• For example, thermostat 211 uses the information provided by at least one of motion, pressure, and vibration sensors 201-203, and alarm system 130 (e.g., state information such as home, away, and the like) to determine occupancy and a state of the occupants (e.g., awake, sleeping, and the like). Using such information, thermostat 211 may adjust temperatures, enable or disable the climate control system, and the like. In some embodiments, thermostat 211 includes a (built-in) motion sensor (or similar sensor), and the state of the security system may be used in conjunction with information provided by the (built-in) motion sensor.
  • For example, at least one of phone handset/base 212, intercom/intercom controllers 213, door bell/monitor/announce system 214, and home entertainment device/controller 215 uses information provided by motion, pressure, or vibration sensors 201-203, and the state of the alarm system 130 (e.g., home, away, and the like) to determine occupancy and the state of the occupants (e.g., awake, sleeping, and the like). Using such information, at least one of phone handset/base 212, intercom/intercom controllers 213, door bell/monitor/announce system 214, and home entertainment device/controller 215 may be powered down when unused, be muted or silenced to ensure they do not disturb (sleeping) occupants, and the like. Additionally, more sophisticated actions are possible, for example, screening calls or doorbell presses selectively, allowing only very important (e.g., urgent) calls or doorbell presses.
  • For example, intelligent light switches 216 and power control modules 217 use information provided by at least one of motion, pressure, or vibration sensors 201-203, and the state of the alarm system 130 (e.g., at home, away, and the like) to determine occupancy and the state of the occupants (e.g., awake, sleeping, and the like). Using such information, intelligent light switches 216 and power control modules 217 may turn off power to unused devices, turn lights off, etc. In various embodiments, intelligent light switches 216 and power control modules 217 include a (built-in) motion sensor (or similar device), and the state of the security system may be used in conjunction with information provided by the (built-in) motion sensor.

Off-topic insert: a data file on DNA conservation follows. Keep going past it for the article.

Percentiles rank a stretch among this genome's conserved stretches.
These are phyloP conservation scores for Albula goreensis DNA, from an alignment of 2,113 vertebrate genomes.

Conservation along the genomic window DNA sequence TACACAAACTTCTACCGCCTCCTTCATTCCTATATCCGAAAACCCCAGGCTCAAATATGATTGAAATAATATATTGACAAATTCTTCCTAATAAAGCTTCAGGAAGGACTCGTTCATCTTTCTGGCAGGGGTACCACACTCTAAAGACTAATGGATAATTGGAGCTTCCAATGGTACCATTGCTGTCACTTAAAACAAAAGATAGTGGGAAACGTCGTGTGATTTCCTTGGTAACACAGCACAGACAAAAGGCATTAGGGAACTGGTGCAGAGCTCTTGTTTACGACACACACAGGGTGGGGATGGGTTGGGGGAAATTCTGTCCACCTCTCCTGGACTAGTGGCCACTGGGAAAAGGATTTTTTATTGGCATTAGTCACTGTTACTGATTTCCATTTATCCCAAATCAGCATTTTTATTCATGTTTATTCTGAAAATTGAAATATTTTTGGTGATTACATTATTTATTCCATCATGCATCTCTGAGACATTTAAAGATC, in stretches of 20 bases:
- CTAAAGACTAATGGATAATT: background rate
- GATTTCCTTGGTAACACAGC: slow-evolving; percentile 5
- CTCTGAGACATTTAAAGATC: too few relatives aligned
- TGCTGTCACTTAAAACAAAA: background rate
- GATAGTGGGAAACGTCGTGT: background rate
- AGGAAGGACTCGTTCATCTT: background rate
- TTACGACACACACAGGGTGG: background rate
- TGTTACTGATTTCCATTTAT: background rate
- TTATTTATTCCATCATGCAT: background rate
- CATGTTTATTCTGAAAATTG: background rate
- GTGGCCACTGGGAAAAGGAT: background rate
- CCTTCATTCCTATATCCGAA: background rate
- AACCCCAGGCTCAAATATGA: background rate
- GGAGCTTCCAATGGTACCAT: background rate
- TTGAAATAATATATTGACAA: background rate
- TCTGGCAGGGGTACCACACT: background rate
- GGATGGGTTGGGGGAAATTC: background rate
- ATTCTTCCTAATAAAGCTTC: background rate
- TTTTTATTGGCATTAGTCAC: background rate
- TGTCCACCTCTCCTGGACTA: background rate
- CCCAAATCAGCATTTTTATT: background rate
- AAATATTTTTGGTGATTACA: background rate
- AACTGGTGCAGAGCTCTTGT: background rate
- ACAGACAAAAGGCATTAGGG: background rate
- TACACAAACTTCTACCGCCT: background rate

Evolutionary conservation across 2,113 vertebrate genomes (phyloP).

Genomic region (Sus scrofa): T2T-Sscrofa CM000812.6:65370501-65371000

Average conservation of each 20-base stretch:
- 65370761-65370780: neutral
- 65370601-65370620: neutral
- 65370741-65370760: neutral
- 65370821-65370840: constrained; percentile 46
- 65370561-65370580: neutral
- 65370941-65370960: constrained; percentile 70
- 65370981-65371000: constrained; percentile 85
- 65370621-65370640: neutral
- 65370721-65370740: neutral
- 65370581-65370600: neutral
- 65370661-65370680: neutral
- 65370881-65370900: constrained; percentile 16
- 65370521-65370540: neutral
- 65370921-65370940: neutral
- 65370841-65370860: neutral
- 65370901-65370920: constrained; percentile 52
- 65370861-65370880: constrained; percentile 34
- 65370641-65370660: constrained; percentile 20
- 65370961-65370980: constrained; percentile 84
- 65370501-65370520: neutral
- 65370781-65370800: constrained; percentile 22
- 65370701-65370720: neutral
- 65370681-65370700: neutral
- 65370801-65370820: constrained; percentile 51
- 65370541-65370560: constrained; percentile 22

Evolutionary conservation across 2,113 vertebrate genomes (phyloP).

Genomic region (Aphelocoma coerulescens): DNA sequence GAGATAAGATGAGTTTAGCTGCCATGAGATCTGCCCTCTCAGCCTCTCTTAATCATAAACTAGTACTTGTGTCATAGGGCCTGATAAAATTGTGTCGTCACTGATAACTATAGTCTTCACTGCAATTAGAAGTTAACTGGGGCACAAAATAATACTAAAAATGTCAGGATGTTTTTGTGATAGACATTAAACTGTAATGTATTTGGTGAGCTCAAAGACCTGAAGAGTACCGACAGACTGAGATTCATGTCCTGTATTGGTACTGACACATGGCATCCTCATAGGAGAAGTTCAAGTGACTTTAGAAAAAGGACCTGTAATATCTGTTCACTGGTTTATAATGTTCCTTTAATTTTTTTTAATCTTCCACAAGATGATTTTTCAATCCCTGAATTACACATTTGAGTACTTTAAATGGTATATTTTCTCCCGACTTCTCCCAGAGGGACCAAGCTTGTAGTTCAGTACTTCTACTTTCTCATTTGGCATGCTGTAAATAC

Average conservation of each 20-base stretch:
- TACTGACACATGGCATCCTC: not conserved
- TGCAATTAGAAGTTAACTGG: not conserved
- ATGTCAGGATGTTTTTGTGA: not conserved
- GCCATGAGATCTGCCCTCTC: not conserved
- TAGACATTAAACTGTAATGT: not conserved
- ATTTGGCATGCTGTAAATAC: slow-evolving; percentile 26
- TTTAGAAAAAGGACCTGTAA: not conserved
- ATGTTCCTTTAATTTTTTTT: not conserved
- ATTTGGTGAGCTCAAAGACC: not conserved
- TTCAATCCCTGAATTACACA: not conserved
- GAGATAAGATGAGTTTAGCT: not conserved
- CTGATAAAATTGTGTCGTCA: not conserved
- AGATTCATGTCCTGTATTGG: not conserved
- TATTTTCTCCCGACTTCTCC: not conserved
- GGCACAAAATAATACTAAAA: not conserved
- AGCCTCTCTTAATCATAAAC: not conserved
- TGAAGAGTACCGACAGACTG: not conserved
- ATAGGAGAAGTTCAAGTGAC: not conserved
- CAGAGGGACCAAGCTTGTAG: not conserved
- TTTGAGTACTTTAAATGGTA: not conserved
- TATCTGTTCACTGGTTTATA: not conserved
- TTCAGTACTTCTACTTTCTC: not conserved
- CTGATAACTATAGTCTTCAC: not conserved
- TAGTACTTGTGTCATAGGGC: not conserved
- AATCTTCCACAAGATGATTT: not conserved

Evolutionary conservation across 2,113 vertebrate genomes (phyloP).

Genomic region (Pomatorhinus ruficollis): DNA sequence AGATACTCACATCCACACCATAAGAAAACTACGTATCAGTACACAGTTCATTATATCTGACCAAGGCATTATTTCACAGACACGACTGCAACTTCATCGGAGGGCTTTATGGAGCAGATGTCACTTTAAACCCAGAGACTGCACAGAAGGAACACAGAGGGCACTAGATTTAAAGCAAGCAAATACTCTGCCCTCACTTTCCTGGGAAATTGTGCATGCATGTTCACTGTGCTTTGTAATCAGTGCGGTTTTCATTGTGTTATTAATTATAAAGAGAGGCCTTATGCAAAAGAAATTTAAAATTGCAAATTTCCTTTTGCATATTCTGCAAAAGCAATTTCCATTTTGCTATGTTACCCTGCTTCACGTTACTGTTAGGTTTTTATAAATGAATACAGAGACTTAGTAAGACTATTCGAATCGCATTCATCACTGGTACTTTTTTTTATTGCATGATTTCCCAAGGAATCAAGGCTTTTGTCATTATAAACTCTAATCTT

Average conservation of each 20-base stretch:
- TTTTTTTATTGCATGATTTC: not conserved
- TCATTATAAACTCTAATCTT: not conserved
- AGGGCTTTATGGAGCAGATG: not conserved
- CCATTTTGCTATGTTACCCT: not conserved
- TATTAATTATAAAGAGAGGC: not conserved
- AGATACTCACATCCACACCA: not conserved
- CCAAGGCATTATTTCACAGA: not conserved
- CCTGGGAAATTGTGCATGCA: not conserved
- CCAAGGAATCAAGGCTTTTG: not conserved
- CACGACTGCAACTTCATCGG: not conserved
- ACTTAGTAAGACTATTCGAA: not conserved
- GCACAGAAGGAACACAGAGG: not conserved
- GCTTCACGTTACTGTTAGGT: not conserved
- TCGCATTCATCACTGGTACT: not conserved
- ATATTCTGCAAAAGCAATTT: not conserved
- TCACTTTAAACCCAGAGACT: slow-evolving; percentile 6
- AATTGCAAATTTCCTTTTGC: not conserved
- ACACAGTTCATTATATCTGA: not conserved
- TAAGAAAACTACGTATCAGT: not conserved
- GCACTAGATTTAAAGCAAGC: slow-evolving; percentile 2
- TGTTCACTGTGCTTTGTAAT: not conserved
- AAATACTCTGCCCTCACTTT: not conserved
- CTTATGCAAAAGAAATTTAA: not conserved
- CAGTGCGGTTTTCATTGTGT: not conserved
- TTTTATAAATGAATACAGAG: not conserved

• For example, irrigation control system 218 uses information provided by magnetic sensor 205 to determine when a car has been left out overnight, and based on the determination suppress activation of an irrigation zone that would cause the car to become wet.
  • For example, irrigation control system 218 uses information provided by door or window close/open switch 204 to determine that a window near a sprinkler zone or garage door is open, and prevent that irrigation zone from running and spraying water into the structure.
  • As would be readily appreciated by one of ordinary skill in the art, different combinations and permutations of appliance devices 211-218 may use information provided by different combinations and permutations of sensors 201-205 to control operation of respective appliance devices 211-218. Moreover as would be readily appreciated by one of ordinary skill in the art, different appliance devices 110 (FIG. 1) and sensors associated with security system 130 (FIG. 1) may be used.
  • FIG. 3 illustrates processing paths for a panic button signal generated by appliance device 110 including security system 130, monitoring service 140, remote network application server 150, and local application server/multi-function base unit 160, according to some embodiments.
  • For example, remote network application server 150 receives the panic signal (or alert) 301 generated by appliance device 110. Remote network application server 150 may access provisioning information 210 (e.g., directly and/or using provisioning server 170, shown in FIG. 1). When the panic signal is received, remote application server 170 (serving as a processing entity) processes the panic signal at 350 as shown by path 302.
  • For example, remote network application server 150 receives the panic signal 301 and (instead of processing it directly) panic signal 303 is provided to monitoring service 140. Monitoring service 140 may access provisioning information 210 (e.g., directly and/or using provisioning server 170, shown in FIG. 1). When the panic signal 303 is received, the remote monitoring service (serving as the processing entity) processes the panic signal at 350 as shown by path 302.